U.S. Senators introduced bill urging State Department to review El Salvador's Bitcoin Law policy
U.S. senators Jim Risch, Bob
Menendez, and Bill Cassidy ranking member and chairman of the Senate Foreign Relations
Committee, proposed the Accountability for Cryptocurrency in El Salvador (ACES) Act
which would require the State Department to analyze and work on a report on El
Salvador's Bitcoin Law allowing the adoption of Bitcoin as legal tender and propose
a way to reduce risks to the U.S. financial system.
In a press release, senators say the legislation they proposed, gives the State Department 60 days to produce the report on the Central American country's adoption of Bitcoin, should the bill pass. According to the law, businesses that have technological means can accept payment in Bitcoin. To assist the citizens to start using cryptocurrency, the government gave $30-worth of the cryptocurrency for free to citizens in their wallets called Chivo.
On Wednesday a statement got published where Jim Risch said, "El Salvador's adoption of Bitcoin as legal tender raises significant concerns about the economic stability and financial integrity of a vulnerable U.S. trading partner in Central America,". He added, "This new policy has the potential to weaken U.S. sanctions policy, empowering malign actors like China and organized criminal organizations,". Risch urged that bipartisan legislation is looking for greater clarity on El Salvador's policy and the administration should work on reducing potential risk to the U.S. financial system.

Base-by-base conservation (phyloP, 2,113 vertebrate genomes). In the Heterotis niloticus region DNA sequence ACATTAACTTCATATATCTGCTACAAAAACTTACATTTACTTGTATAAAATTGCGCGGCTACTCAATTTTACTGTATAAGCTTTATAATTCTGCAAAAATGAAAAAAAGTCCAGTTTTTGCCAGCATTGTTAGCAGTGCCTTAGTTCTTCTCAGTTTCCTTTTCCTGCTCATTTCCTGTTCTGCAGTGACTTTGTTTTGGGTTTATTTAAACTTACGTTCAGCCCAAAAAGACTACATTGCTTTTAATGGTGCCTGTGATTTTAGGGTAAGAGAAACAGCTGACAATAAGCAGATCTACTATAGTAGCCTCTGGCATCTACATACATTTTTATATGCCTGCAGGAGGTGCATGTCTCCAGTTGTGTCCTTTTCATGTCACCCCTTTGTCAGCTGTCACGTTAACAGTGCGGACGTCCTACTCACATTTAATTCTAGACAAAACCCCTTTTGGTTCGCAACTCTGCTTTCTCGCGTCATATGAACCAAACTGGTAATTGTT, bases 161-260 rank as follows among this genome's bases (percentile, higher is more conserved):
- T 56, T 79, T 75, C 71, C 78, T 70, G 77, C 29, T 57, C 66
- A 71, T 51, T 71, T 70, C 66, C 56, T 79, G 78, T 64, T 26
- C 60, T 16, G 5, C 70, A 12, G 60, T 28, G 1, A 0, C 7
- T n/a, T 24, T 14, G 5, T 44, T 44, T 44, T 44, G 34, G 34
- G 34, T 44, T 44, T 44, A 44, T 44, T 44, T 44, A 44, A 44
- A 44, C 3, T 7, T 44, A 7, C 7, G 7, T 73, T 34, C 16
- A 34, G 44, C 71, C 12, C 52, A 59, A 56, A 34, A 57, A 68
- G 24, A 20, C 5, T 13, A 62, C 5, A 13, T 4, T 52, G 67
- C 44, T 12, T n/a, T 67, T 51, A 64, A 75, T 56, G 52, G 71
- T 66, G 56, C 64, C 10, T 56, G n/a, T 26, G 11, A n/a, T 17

Last year in June, El Salvador was the first nation to officially declare Bitcoin (BTC) legal tender which resulted in businesses in the country displaying prices for goods and services in BTC. Residents of the country could pay taxes in BTC. In September 2021, the law that Bitcoin cryptocurrency, which is biggest by market cap, will be accepted as legal tender was passed in El Salvador, which is again a tiny, impoverished country in Central America. The IMF Executive Board reviewed El Salvador after it requested a $1.3bn loan last year.
At the end of last year, the Bank of England (BoE) expressed concerns over cryptos and the possible risks it may create to financial stability, and beginning of this year, IMF raised the same material concerns along with rating agencies. BoE’s and IMF together called for a global crypto regulatory framework. This week a report on risks related to crypto-assets got issued by the Financial Stability Board (FSB). In line with the BoE and IMF, the FSB stressed the importance of the interconnectedness between crypto-assets, financial institutions, and core financial markets.
CBW - External Analyst